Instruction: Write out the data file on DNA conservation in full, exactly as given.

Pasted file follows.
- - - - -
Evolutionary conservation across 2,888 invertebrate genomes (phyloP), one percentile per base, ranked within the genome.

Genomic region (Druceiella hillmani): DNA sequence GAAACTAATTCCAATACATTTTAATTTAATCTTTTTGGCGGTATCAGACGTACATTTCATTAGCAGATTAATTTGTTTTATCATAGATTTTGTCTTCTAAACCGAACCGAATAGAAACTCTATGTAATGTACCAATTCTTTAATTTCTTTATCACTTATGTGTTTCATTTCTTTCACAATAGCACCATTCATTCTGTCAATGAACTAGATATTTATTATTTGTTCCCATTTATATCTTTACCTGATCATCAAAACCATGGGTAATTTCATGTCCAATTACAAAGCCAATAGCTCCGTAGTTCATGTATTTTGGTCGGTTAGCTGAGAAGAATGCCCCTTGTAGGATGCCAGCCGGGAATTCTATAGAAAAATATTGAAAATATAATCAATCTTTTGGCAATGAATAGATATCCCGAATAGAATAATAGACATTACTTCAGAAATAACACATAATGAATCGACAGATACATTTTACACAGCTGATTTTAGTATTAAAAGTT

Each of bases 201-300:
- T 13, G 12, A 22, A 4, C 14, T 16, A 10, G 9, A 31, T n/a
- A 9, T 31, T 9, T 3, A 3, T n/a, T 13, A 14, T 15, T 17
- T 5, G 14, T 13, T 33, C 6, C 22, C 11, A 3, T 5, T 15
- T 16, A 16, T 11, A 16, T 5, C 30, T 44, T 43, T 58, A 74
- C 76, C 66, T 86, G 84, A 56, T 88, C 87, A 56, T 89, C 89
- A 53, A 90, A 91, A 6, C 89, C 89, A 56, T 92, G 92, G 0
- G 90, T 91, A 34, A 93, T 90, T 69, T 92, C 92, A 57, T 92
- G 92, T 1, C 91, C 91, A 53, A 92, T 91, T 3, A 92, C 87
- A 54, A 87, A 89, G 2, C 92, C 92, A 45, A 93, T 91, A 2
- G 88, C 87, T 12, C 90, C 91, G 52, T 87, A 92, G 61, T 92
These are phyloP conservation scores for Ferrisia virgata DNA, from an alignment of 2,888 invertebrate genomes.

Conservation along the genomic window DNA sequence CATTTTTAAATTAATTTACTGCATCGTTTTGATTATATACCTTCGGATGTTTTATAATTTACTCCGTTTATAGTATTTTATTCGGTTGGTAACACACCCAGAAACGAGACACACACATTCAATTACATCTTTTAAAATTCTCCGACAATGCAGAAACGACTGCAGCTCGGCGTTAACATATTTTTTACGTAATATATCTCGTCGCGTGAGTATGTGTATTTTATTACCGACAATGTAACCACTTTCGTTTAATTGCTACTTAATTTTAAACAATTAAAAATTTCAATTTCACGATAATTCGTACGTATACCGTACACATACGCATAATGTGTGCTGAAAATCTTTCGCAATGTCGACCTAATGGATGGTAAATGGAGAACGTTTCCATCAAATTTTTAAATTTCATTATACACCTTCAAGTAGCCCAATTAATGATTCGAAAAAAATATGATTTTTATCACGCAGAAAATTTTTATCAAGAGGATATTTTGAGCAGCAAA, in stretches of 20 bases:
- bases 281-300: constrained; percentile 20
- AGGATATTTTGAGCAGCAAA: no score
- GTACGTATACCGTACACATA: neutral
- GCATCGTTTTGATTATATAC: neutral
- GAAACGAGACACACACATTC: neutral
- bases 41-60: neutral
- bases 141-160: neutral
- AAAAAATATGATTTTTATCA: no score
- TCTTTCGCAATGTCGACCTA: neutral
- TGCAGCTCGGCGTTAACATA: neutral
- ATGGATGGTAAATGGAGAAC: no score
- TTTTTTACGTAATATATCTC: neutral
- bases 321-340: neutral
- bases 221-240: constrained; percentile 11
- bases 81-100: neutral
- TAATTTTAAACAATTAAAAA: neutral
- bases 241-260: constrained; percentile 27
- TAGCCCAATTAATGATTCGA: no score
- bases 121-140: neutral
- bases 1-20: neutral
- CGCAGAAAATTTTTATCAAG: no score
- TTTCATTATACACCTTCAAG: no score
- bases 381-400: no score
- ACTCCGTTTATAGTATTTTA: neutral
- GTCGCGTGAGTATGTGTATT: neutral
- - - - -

Evolutionary conservation across 2,888 invertebrate genomes (phyloP), one percentile per base, ranked within the genome.

Genomic region (Druceiella hillmani): DNA sequence GAAACTAATTCCAATACATTTTAATTTAATCTTTTTGGCGGTATCAGACGTACATTTCATTAGCAGATTAATTTGTTTTATCATAGATTTTGTCTTCTAAACCGAACCGAATAGAAACTCTATGTAATGTACCAATTCTTTAATTTCTTTATCACTTATGTGTTTCATTTCTTTCACAATAGCACCATTCATTCTGTCAATGAACTAGATATTTATTATTTGTTCCCATTTATATCTTTACCTGATCATCAAAACCATGGGTAATTTCATGTCCAATTACAAAGCCAATAGCTCCGTAGTTCATGTATTTTGGTCGGTTAGCTGAGAAGAATGCCCCTTGTAGGATGCCAGCCGGGAATTCTATAGAAAAATATTGAAAATATAATCAATCTTTTGGCAATGAATAGATATCCCGAATAGAATAATAGACATTACTTCAGAAATAACACATAATGAATCGACAGATACATTTTACACAGCTGATTTTAGTATTAAAAGTT

Each of bases 201-300:
- T 13, G 12, A 22, A 4, C 14, T 16, A 10, G 9, A 31, T n/a
- A 9, T 31, T 9, T 3, A 3, T n/a, T 13, A 14, T 15, T 17
- T 5, G 14, T 13, T 33, C 6, C 22, C 11, A 3, T 5, T 15
- T 16, A 16, T 11, A 16, T 5, C 30, T 44, T 43, T 58, A 74
- C 76, C 66, T 86, G 84, A 56, T 88, C 87, A 56, T 89, C 89
- A 53, A 90, A 91, A 6, C 89, C 89, A 56, T 92, G 92, G 0
- G 90, T 91, A 34, A 93, T 90, T 69, T 92, C 92, A 57, T 92
- G 92, T 1, C 91, C 91, A 53, A 92, T 91, T 3, A 92, C 87
- A 54, A 87, A 89, G 2, C 92, C 92, A 45, A 93, T 91, A 2
- G 88, C 87, T 12, C 90, C 91, G 52, T 87, A 92, G 61, T 92
These are phyloP conservation scores for Ferrisia virgata DNA, from an alignment of 2,888 invertebrate genomes.

Conservation along the genomic window DNA sequence CATTTTTAAATTAATTTACTGCATCGTTTTGATTATATACCTTCGGATGTTTTATAATTTACTCCGTTTATAGTATTTTATTCGGTTGGTAACACACCCAGAAACGAGACACACACATTCAATTACATCTTTTAAAATTCTCCGACAATGCAGAAACGACTGCAGCTCGGCGTTAACATATTTTTTACGTAATATATCTCGTCGCGTGAGTATGTGTATTTTATTACCGACAATGTAACCACTTTCGTTTAATTGCTACTTAATTTTAAACAATTAAAAATTTCAATTTCACGATAATTCGTACGTATACCGTACACATACGCATAATGTGTGCTGAAAATCTTTCGCAATGTCGACCTAATGGATGGTAAATGGAGAACGTTTCCATCAAATTTTTAAATTTCATTATACACCTTCAAGTAGCCCAATTAATGATTCGAAAAAAATATGATTTTTATCACGCAGAAAATTTTTATCAAGAGGATATTTTGAGCAGCAAA, in stretches of 20 bases:
- bases 281-300: constrained; percentile 20
- AGGATATTTTGAGCAGCAAA: no score
- GTACGTATACCGTACACATA: neutral
- GCATCGTTTTGATTATATAC: neutral
- GAAACGAGACACACACATTC: neutral
- bases 41-60: neutral
- bases 141-160: neutral
- AAAAAATATGATTTTTATCA: no score
- TCTTTCGCAATGTCGACCTA: neutral
- TGCAGCTCGGCGTTAACATA: neutral
- ATGGATGGTAAATGGAGAAC: no score
- TTTTTTACGTAATATATCTC: neutral
- bases 321-340: neutral
- bases 221-240: constrained; percentile 11
- bases 81-100: neutral
- TAATTTTAAACAATTAAAAA: neutral
- bases 241-260: constrained; percentile 27
- TAGCCCAATTAATGATTCGA: no score
- bases 121-140: neutral
- bases 1-20: neutral
- CGCAGAAAATTTTTATCAAG: no score
- TTTCATTATACACCTTCAAG: no score
- bases 381-400: no score
- ACTCCGTTTATAGTATTTTA: neutral
- GTCGCGTGAGTATGTGTATT: neutral